Do you ever visit Publishers Lunch? You might want to do so at http://www.publishersmarketplace.com. Here’s a little something I discovered there: A recent statistic indicates that the most common reason why people will buy a book is on a friend or family member’s recommendation. That’s right, 60 percent of books sold are on recommendation. The next greatest percentage driving book sales is the book review. Around 49 percent of shoppers interviewed said they bought books based on book reviews.

 

Bonus Items

Stop Rejection in its Tracks

Jeff Rivera, author of Forever My Lady (Warner/Grand Central) did the research and http://www.fullcirclelit.blogspot.com published his article called “What Book Editors Really Want,” July 24, 2008.

 

For this article, Jeff interviewed 20 editors, publishers and agents to find out what publishers want and what they wish aspiring authors would send them. His laundry list looks quite similar to those I compile for my teaching, writing and lecturing work. Here’s a sampling, in no particular order:

 

  1. They want something truly fresh. Avoid clichés like the plague. (Yes, that’s an example of a cliché.) Evidently, everyone is looking for that something new that will engage the reader’s mind and heart.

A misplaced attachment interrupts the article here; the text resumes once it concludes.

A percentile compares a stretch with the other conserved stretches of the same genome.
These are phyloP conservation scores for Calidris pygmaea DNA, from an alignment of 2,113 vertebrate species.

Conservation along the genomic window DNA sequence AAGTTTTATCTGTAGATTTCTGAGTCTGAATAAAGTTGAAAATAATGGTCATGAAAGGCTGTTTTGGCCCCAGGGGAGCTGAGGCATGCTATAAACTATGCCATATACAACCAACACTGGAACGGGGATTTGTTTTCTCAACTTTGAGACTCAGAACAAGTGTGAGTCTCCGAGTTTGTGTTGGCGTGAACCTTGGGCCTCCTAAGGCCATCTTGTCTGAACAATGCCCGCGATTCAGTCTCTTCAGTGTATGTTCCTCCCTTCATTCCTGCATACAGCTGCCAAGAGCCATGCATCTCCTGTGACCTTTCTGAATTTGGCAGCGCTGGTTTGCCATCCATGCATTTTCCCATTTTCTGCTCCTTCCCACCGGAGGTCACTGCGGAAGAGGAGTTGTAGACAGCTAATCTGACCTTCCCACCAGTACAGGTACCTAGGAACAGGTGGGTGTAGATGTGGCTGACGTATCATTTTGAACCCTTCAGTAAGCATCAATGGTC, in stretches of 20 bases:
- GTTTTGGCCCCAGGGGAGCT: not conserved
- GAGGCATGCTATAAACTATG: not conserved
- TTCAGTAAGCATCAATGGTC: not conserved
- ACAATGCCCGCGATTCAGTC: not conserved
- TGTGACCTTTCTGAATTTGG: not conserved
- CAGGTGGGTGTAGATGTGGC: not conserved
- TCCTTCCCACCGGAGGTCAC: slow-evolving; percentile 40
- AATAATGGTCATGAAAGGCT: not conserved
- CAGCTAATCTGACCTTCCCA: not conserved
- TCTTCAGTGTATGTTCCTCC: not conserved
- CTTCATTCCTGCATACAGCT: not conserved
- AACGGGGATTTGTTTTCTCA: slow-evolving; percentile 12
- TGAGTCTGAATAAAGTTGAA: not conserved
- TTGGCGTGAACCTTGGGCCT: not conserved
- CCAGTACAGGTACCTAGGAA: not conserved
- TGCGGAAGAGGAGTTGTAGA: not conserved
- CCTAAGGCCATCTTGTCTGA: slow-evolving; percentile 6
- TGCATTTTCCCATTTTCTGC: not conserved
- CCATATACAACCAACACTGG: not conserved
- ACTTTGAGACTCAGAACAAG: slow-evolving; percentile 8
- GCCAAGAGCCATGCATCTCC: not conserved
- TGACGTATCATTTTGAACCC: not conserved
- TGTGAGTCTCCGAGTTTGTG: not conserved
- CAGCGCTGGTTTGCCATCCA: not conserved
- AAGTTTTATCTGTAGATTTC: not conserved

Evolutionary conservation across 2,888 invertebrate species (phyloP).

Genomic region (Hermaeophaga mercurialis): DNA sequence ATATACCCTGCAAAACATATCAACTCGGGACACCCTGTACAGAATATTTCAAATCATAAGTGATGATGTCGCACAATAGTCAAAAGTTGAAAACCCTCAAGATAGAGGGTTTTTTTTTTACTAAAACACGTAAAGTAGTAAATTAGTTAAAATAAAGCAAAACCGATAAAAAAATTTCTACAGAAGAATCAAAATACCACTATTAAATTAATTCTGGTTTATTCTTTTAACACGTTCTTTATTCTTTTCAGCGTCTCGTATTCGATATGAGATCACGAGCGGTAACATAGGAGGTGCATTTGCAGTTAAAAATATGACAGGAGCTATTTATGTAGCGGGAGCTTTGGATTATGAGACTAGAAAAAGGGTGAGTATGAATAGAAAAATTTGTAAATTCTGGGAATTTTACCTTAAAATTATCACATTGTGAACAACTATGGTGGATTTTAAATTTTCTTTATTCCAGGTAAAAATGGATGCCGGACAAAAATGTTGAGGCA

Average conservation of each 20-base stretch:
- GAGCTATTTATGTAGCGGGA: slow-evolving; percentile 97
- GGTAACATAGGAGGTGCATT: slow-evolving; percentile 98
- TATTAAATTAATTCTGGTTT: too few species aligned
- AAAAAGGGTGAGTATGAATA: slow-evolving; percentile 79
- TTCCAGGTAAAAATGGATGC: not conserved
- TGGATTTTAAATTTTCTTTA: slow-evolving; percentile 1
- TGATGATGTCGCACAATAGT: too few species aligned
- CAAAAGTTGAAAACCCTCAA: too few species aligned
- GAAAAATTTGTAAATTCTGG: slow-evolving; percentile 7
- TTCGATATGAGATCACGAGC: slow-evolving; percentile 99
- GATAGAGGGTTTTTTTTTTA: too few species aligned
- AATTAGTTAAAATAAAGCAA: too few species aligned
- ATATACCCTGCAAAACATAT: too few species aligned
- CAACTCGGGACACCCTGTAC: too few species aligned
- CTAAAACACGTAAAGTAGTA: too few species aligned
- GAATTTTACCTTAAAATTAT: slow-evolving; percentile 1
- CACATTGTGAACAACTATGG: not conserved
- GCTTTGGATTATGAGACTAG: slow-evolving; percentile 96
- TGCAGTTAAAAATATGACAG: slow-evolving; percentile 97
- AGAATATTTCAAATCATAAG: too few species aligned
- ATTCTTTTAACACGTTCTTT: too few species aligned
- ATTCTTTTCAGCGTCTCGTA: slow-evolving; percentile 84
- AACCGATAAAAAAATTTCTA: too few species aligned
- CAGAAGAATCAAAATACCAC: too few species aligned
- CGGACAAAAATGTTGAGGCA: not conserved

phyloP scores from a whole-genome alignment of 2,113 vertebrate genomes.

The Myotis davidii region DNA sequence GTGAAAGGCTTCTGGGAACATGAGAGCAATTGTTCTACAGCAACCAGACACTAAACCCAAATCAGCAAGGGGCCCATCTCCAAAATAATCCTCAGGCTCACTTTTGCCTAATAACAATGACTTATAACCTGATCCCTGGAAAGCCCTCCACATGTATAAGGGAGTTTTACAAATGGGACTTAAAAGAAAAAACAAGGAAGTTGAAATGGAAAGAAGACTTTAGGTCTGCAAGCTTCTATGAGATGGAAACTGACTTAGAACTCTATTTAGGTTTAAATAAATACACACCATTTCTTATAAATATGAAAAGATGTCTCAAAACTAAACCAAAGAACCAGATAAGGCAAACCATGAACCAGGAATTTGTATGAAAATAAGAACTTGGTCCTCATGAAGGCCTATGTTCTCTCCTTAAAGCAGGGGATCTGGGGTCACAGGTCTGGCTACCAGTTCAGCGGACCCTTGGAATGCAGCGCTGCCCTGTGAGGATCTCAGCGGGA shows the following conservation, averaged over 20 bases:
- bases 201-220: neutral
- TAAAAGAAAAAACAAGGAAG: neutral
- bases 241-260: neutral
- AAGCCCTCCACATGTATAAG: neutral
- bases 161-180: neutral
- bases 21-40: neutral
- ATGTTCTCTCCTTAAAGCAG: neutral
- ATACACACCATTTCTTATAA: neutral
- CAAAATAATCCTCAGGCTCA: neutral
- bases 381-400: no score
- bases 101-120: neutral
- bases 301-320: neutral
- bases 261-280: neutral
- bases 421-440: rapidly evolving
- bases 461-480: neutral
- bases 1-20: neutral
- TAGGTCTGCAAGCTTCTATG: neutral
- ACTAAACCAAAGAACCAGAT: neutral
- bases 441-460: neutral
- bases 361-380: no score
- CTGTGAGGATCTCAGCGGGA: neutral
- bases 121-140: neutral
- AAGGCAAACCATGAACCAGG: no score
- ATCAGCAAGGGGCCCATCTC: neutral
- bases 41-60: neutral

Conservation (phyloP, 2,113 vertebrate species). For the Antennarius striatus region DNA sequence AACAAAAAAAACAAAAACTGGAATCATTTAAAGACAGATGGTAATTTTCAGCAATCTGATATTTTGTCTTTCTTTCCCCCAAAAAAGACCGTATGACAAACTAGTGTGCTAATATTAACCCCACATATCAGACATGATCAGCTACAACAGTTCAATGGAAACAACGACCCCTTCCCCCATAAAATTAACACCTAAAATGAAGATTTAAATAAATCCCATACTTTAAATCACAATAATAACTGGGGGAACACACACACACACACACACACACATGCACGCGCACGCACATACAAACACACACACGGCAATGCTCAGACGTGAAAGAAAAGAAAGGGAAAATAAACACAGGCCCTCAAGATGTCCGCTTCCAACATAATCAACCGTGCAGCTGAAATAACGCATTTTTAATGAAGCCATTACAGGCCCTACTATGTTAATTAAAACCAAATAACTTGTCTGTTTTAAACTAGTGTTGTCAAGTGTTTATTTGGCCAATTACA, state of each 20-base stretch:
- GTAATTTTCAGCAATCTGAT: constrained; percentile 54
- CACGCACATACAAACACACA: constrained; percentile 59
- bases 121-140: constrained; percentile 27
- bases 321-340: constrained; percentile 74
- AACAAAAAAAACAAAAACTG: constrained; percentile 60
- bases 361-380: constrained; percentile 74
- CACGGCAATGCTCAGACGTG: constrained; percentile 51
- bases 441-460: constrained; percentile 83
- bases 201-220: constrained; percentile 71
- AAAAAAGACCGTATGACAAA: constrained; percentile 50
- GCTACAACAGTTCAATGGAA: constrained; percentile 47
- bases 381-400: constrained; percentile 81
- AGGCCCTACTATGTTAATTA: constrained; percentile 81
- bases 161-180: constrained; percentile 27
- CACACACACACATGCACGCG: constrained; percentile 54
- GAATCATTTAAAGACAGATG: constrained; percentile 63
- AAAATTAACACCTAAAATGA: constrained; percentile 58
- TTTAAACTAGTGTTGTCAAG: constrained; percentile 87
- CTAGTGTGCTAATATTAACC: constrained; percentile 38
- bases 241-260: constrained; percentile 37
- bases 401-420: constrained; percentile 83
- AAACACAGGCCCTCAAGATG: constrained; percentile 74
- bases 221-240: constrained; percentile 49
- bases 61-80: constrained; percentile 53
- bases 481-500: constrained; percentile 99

2. Publishers will choose one author over others with comparable works based on his platform (his following, level of notoriety or fan base). Stephanie Chandler says in a recent interview that “platform is essential for publishing nonfiction and helpful for writers of fiction.” While you aren’t always required to come to a publisher with a platform, your chance of getting published will increase if you do. I tell my clients, students, audiences and SPAWN members, “Publishers want authors who can sell books.”
  3. Publishers want, as Rivera says, “proof of a book’s salability.” Build a marketing hook into your book, offer to fund your own book tour or hire a publicist and you’ve just managed to move your manuscript up in the slush pile.
  4. Choose a genre that is selling. Currently, it is young adult books, nonfiction books on popular topics and most women’s fiction.